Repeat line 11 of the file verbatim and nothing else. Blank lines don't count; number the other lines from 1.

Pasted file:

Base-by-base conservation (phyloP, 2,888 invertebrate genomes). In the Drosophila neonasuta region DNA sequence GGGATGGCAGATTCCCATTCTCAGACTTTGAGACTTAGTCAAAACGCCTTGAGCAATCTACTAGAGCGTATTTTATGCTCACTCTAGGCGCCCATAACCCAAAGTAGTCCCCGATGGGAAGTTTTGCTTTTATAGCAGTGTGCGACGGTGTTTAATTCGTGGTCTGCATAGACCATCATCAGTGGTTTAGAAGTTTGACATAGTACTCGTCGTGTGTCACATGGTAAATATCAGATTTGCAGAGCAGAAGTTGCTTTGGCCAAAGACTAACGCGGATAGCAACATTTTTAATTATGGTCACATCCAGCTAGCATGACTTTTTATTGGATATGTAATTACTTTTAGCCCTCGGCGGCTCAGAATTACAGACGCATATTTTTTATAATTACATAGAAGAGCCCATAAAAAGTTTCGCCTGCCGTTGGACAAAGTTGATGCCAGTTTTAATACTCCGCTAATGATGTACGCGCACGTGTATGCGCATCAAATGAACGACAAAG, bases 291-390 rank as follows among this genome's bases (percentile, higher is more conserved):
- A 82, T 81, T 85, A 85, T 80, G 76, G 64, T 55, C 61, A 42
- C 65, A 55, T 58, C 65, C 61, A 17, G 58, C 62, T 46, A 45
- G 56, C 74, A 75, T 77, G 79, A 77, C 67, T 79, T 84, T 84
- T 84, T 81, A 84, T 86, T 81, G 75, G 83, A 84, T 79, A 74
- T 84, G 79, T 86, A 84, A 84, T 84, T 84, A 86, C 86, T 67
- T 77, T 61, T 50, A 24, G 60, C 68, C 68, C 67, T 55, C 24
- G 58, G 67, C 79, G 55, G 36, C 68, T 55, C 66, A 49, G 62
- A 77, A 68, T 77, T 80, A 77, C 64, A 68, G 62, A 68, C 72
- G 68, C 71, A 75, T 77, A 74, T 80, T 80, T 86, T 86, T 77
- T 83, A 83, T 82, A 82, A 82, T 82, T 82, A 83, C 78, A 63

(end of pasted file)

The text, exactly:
- T 83, A 83, T 82, A 82, A 82, T 82, T 82, A 83, C 78, A 63